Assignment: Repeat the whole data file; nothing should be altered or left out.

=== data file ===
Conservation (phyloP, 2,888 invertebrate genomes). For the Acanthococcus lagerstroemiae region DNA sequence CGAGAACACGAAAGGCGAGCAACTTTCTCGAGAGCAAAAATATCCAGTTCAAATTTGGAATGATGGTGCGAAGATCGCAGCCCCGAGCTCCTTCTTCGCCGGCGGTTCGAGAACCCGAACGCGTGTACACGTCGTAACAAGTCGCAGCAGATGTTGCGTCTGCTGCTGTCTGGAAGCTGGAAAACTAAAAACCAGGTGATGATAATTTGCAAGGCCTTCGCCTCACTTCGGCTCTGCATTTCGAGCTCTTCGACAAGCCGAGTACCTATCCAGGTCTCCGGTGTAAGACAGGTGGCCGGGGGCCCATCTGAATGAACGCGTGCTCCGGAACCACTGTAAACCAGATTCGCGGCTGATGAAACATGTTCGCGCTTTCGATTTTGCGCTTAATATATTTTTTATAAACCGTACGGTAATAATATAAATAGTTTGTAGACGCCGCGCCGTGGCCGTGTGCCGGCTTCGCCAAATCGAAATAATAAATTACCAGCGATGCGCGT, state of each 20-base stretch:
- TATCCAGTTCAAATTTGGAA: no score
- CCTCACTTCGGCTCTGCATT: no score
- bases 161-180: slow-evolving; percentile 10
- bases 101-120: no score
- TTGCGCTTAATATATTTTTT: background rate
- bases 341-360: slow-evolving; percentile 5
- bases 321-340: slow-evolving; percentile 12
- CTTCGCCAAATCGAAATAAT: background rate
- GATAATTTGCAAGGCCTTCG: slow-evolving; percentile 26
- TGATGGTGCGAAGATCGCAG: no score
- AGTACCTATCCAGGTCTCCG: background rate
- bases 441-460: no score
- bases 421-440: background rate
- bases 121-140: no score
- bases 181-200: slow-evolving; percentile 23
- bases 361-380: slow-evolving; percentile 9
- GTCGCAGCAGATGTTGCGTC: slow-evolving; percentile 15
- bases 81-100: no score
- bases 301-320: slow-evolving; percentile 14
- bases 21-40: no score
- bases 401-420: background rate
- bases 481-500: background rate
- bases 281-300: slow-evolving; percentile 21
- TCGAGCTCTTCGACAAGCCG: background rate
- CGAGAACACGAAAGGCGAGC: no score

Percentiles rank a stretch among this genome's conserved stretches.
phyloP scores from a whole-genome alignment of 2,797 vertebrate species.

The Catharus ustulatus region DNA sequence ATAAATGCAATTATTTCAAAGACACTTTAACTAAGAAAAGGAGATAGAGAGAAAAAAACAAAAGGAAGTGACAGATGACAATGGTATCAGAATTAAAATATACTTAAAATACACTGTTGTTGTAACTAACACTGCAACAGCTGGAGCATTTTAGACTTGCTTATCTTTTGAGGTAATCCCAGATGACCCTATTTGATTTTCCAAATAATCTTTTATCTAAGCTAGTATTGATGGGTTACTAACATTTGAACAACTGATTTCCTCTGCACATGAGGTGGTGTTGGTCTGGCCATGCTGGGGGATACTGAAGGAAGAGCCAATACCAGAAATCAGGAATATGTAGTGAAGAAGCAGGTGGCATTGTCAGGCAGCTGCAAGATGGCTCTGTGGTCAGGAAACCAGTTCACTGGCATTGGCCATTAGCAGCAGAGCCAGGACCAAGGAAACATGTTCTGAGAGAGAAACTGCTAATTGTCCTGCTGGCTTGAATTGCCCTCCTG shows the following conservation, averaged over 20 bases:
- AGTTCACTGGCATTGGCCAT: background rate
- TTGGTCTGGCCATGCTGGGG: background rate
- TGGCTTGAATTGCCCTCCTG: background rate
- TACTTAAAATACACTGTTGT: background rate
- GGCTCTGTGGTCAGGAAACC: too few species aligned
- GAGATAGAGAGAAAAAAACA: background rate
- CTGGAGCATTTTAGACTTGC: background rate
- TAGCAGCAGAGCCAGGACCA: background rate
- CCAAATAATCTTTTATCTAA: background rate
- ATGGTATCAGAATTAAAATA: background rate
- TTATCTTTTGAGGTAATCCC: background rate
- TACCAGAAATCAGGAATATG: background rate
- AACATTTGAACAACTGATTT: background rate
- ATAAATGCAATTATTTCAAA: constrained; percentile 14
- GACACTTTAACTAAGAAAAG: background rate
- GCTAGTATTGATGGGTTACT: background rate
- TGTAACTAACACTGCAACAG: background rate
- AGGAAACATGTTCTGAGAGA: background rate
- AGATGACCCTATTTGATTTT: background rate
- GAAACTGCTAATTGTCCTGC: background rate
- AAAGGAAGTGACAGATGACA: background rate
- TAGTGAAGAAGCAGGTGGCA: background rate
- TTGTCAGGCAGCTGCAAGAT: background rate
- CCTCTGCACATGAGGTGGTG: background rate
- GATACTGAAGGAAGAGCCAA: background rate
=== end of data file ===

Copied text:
Conservation (phyloP, 2,888 invertebrate genomes). For the Acanthococcus lagerstroemiae region DNA sequence CGAGAACACGAAAGGCGAGCAACTTTCTCGAGAGCAAAAATATCCAGTTCAAATTTGGAATGATGGTGCGAAGATCGCAGCCCCGAGCTCCTTCTTCGCCGGCGGTTCGAGAACCCGAACGCGTGTACACGTCGTAACAAGTCGCAGCAGATGTTGCGTCTGCTGCTGTCTGGAAGCTGGAAAACTAAAAACCAGGTGATGATAATTTGCAAGGCCTTCGCCTCACTTCGGCTCTGCATTTCGAGCTCTTCGACAAGCCGAGTACCTATCCAGGTCTCCGGTGTAAGACAGGTGGCCGGGGGCCCATCTGAATGAACGCGTGCTCCGGAACCACTGTAAACCAGATTCGCGGCTGATGAAACATGTTCGCGCTTTCGATTTTGCGCTTAATATATTTTTTATAAACCGTACGGTAATAATATAAATAGTTTGTAGACGCCGCGCCGTGGCCGTGTGCCGGCTTCGCCAAATCGAAATAATAAATTACCAGCGATGCGCGT, state of each 20-base stretch:
- TATCCAGTTCAAATTTGGAA: no score
- CCTCACTTCGGCTCTGCATT: no score
- bases 161-180: slow-evolving; percentile 10
- bases 101-120: no score
- TTGCGCTTAATATATTTTTT: background rate
- bases 341-360: slow-evolving; percentile 5
- bases 321-340: slow-evolving; percentile 12
- CTTCGCCAAATCGAAATAAT: background rate
- GATAATTTGCAAGGCCTTCG: slow-evolving; percentile 26
- TGATGGTGCGAAGATCGCAG: no score
- AGTACCTATCCAGGTCTCCG: background rate
- bases 441-460: no score
- bases 421-440: background rate
- bases 121-140: no score
- bases 181-200: slow-evolving; percentile 23
- bases 361-380: slow-evolving; percentile 9
- GTCGCAGCAGATGTTGCGTC: slow-evolving; percentile 15
- bases 81-100: no score
- bases 301-320: slow-evolving; percentile 14
- bases 21-40: no score
- bases 401-420: background rate
- bases 481-500: background rate
- bases 281-300: slow-evolving; percentile 21
- TCGAGCTCTTCGACAAGCCG: background rate
- CGAGAACACGAAAGGCGAGC: no score

Percentiles rank a stretch among this genome's conserved stretches.
phyloP scores from a whole-genome alignment of 2,797 vertebrate species.

The Catharus ustulatus region DNA sequence ATAAATGCAATTATTTCAAAGACACTTTAACTAAGAAAAGGAGATAGAGAGAAAAAAACAAAAGGAAGTGACAGATGACAATGGTATCAGAATTAAAATATACTTAAAATACACTGTTGTTGTAACTAACACTGCAACAGCTGGAGCATTTTAGACTTGCTTATCTTTTGAGGTAATCCCAGATGACCCTATTTGATTTTCCAAATAATCTTTTATCTAAGCTAGTATTGATGGGTTACTAACATTTGAACAACTGATTTCCTCTGCACATGAGGTGGTGTTGGTCTGGCCATGCTGGGGGATACTGAAGGAAGAGCCAATACCAGAAATCAGGAATATGTAGTGAAGAAGCAGGTGGCATTGTCAGGCAGCTGCAAGATGGCTCTGTGGTCAGGAAACCAGTTCACTGGCATTGGCCATTAGCAGCAGAGCCAGGACCAAGGAAACATGTTCTGAGAGAGAAACTGCTAATTGTCCTGCTGGCTTGAATTGCCCTCCTG shows the following conservation, averaged over 20 bases:
- AGTTCACTGGCATTGGCCAT: background rate
- TTGGTCTGGCCATGCTGGGG: background rate
- TGGCTTGAATTGCCCTCCTG: background rate
- TACTTAAAATACACTGTTGT: background rate
- GGCTCTGTGGTCAGGAAACC: too few species aligned
- GAGATAGAGAGAAAAAAACA: background rate
- CTGGAGCATTTTAGACTTGC: background rate
- TAGCAGCAGAGCCAGGACCA: background rate
- CCAAATAATCTTTTATCTAA: background rate
- ATGGTATCAGAATTAAAATA: background rate
- TTATCTTTTGAGGTAATCCC: background rate
- TACCAGAAATCAGGAATATG: background rate
- AACATTTGAACAACTGATTT: background rate
- ATAAATGCAATTATTTCAAA: constrained; percentile 14
- GACACTTTAACTAAGAAAAG: background rate
- GCTAGTATTGATGGGTTACT: background rate
- TGTAACTAACACTGCAACAG: background rate
- AGGAAACATGTTCTGAGAGA: background rate
- AGATGACCCTATTTGATTTT: background rate
- GAAACTGCTAATTGTCCTGC: background rate
- AAAGGAAGTGACAGATGACA: background rate
- TAGTGAAGAAGCAGGTGGCA: background rate
- TTGTCAGGCAGCTGCAAGAT: background rate
- CCTCTGCACATGAGGTGGTG: background rate
- GATACTGAAGGAAGAGCCAA: background rate